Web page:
On June 14, 2009, the U.S. Air Force Weather Agency (AFWA) reported that Sarychev Peak on Ostrov Matua in Russia’s Kuril Islands continued to release ash and steam. According to AFWA, ash had spread roughly 700 nautical miles (1,300 kilometers) east-southeast of the volcano and 400 nautical miles (740 kilometers) west-northwest. The same day that AFWA released that bulletin, the Moderate Resolution Imaging Spectroradiometer (MODIS) on NASA’s Terra satellite captured this image.
Black outlines indicate the location of some of the Kuril Islands. The deep brown color of the volcanic plume suggests high concentrations of volcanic ash, particularly west of Sarychev’s summit. Unlike the soft, fluffy material that results from burned vegetation, volcanic ash consists of tiny, hard, jagged particles that pose hazards to people, wildlife, and even machinery.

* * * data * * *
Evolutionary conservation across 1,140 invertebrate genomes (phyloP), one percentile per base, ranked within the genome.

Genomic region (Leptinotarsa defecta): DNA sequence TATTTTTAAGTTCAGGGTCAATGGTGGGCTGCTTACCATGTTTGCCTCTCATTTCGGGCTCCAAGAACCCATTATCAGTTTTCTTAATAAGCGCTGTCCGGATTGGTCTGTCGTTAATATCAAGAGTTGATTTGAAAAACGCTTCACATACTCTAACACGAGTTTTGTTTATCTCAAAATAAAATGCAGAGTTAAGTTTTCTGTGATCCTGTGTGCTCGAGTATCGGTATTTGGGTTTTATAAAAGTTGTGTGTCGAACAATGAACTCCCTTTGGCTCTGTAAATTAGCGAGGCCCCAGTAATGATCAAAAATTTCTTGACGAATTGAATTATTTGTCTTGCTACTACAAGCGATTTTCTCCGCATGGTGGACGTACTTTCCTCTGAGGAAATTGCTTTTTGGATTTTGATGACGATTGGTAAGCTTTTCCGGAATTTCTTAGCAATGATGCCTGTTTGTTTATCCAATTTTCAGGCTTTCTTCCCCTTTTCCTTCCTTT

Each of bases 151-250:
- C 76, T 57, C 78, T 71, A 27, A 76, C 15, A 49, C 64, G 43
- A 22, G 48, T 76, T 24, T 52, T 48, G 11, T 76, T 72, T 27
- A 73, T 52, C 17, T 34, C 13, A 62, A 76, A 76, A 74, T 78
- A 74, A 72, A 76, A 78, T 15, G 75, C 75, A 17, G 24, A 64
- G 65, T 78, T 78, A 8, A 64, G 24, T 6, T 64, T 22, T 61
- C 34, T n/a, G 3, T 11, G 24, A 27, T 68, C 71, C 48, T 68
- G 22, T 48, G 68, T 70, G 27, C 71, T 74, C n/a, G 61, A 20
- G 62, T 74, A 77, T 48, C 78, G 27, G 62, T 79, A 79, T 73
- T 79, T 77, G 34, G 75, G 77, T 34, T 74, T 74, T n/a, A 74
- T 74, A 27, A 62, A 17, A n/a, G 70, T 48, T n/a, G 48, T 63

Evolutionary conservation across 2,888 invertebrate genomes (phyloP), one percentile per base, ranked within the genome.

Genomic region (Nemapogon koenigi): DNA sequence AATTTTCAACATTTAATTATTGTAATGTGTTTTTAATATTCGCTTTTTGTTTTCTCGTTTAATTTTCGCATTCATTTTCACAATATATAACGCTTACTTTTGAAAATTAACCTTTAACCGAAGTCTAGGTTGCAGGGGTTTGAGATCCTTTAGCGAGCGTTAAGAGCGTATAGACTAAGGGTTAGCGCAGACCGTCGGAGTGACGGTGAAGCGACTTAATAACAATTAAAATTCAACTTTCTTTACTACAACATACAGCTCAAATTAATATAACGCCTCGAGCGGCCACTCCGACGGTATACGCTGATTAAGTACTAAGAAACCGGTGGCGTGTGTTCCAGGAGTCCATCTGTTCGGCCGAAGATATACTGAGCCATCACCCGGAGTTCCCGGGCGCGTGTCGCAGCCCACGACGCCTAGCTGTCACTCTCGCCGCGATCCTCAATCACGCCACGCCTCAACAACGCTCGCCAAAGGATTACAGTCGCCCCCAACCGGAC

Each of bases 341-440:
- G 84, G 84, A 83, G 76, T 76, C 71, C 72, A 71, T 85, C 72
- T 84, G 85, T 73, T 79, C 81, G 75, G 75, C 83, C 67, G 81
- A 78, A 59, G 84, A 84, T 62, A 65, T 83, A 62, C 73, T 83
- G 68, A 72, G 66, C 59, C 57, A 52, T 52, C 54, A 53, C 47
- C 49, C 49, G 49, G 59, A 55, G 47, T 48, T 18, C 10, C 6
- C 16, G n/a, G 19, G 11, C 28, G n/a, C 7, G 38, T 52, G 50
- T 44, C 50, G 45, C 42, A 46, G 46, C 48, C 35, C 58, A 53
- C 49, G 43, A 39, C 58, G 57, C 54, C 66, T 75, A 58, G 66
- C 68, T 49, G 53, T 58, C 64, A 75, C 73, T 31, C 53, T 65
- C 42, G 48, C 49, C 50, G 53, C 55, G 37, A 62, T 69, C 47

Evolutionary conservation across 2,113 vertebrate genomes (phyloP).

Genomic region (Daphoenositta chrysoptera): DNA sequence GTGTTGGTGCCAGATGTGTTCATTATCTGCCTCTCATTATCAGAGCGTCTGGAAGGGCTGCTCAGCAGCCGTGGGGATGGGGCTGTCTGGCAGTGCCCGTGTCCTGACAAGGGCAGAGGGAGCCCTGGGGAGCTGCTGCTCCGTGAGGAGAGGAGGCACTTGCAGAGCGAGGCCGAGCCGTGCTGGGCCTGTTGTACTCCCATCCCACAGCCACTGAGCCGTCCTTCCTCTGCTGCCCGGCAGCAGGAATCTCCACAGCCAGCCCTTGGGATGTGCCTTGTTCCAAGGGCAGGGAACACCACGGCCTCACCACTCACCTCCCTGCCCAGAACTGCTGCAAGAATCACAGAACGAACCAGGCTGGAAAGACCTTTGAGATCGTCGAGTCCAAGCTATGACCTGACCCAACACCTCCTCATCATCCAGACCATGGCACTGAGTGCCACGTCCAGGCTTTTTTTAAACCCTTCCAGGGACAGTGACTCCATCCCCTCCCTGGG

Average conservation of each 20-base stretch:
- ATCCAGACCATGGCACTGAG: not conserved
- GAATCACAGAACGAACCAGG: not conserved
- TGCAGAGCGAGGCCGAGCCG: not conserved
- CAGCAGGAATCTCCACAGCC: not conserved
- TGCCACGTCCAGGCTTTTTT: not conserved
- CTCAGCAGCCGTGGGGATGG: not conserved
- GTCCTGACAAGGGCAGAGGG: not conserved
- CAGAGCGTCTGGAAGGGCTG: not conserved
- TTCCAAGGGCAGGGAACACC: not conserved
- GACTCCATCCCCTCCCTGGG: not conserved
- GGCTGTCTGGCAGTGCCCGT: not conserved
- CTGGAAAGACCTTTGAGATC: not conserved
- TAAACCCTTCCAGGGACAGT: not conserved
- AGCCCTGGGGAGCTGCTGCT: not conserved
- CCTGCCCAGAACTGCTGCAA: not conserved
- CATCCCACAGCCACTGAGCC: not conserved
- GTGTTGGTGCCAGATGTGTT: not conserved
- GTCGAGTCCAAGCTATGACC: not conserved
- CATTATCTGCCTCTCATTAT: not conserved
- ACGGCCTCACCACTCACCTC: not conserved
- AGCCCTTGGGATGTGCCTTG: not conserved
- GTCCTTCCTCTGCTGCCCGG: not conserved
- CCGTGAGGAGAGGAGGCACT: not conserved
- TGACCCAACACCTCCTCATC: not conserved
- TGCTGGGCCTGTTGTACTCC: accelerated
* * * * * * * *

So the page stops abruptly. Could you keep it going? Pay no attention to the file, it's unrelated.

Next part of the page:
Part of the Pacific Ring of Fire,Sarychev Peak occupies the northwestern end of Ostrov Matua (Matua Island) in the Central Kuril (Kurile) Islands. Sarychev is a stratovolcano—a steep-sloped structure composed of layers of layers of ash, lava, and volcanic rocks left over from earlier eruptions.
True-color images of the Central Kuril Islands show ash plumes from Sarychev Peak hovering over a blanket of clouds in early June 2009, and a clear-sky view of the same region acquired a month earlier.